We always receive many emails from our JamEdge Newsletter subscribers about reading TAB. We thought this topic was already covered or that most beginner guitarist knew how to read TAB, but I guess that there are hundreds of new beginner guitarists everyday, so I think it’s well worth revisiting TAB and of course how can you read it.
First of all, TAB or tablature, unlike traditional music notation is written specifically for the guitar and as such has six horizontal line representing the six strings on the guitar. Numbers are written on each of these lines to indicate the frets to place your fingers at to play a particular tune.
Techniques such as hammer-ons and pull-offs are represented in different ways and most tab writers will indicate how they have notated these techniques. It might simply be with the shorthand H or hammer-on and P for pull-off. TAB is not only a great way to show which chords are played in the song, but also riffs, intro, breaks and solos.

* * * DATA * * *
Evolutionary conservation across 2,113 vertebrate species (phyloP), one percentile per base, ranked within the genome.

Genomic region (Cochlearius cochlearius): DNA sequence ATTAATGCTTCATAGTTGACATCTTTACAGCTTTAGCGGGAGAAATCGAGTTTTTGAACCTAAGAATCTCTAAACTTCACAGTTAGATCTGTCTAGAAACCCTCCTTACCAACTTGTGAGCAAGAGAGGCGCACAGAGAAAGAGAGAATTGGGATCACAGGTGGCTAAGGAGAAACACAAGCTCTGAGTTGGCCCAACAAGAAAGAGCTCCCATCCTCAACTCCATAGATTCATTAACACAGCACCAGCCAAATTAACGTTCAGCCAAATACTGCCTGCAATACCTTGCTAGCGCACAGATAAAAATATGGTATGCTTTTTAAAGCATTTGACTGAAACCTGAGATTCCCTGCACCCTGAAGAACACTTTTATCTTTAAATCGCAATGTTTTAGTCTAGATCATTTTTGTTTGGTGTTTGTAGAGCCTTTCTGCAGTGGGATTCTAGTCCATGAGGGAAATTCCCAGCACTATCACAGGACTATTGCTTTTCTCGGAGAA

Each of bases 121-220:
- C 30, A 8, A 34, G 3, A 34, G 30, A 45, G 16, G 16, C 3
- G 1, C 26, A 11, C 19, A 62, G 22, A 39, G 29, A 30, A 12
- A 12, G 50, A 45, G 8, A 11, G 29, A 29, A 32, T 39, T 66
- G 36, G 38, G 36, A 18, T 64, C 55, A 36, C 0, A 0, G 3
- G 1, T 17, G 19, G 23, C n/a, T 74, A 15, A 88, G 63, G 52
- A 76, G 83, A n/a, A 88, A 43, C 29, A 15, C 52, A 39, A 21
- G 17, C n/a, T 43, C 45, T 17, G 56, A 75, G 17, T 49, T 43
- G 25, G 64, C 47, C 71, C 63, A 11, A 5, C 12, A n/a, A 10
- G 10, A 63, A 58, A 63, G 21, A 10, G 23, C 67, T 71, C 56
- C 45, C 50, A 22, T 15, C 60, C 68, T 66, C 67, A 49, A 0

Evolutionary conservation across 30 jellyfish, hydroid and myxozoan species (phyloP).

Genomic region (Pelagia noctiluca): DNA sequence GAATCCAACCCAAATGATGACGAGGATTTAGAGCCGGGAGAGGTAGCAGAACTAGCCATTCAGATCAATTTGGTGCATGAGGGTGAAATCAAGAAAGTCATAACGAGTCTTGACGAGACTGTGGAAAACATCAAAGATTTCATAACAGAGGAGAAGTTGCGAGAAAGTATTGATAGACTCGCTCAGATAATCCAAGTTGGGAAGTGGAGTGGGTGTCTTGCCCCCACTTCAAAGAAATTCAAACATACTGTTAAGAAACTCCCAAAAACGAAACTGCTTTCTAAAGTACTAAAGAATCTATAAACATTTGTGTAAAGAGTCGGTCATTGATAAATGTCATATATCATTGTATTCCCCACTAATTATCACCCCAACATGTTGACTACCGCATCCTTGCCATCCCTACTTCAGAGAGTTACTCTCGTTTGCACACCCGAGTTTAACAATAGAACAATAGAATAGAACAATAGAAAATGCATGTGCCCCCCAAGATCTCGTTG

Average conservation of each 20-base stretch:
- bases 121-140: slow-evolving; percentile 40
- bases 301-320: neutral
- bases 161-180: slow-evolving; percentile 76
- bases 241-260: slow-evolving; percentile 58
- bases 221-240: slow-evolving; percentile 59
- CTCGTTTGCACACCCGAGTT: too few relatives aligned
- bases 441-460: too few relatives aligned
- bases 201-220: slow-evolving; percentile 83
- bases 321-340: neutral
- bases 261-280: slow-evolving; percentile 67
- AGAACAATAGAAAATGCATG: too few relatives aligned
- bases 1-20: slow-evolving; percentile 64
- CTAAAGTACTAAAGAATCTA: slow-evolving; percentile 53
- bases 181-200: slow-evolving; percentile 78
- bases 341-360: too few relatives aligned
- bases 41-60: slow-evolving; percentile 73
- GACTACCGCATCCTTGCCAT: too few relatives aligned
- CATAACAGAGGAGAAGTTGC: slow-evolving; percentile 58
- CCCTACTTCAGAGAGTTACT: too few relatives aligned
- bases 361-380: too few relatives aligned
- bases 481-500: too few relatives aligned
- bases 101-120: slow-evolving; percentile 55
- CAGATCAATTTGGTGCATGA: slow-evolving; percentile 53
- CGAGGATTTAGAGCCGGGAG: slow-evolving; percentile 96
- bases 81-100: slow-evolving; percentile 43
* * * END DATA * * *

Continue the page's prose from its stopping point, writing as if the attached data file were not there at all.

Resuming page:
Once you become familiar with how TAB is written it is a very useful tool to help you learn to play songs, easy and fast! – I’ve learned heaps of songs thanks to reading TAB; it is very handy, especially if you are wanting to create a repertoire quickly.
TAB is also very easy to write, therefore the Internet is a very rich source for guitar TAB, you will find any song you are wanting to learn to play, so have a go searching for guitar tablature once you are happy with the concept.
Probably the best way to become familiar with TAB is having a look at our lesson about reading and using TAB.[video_embed src=”http://55173398e85ef6ee9887-7fa75fa24f732900604e6c0377dcd6bd.r53.stream.cf1.rackcdn.com/720p/720p-ch3-02-reading-and-using-tab.mp4″ title=”Reading and using TAB” image=”/wp-content/uploads/2013/10/mark-stave-vai.jpg”/]
And you should also check out Wikipedia’s article about TAB as they have a very complete chart with all the techniques and its symbols.
Reading TAB is a quick and easy way to get up to speed with playing songs. However, there is a, like anything a small learning curve, but I’m sure you’ll have a better understanding after completing the lesson above!
Ready to start learning songs? Check out our post about finding songs to learn.
I really hope this helps and best of luck!
Learn more about Jon Coursey on his Google profile.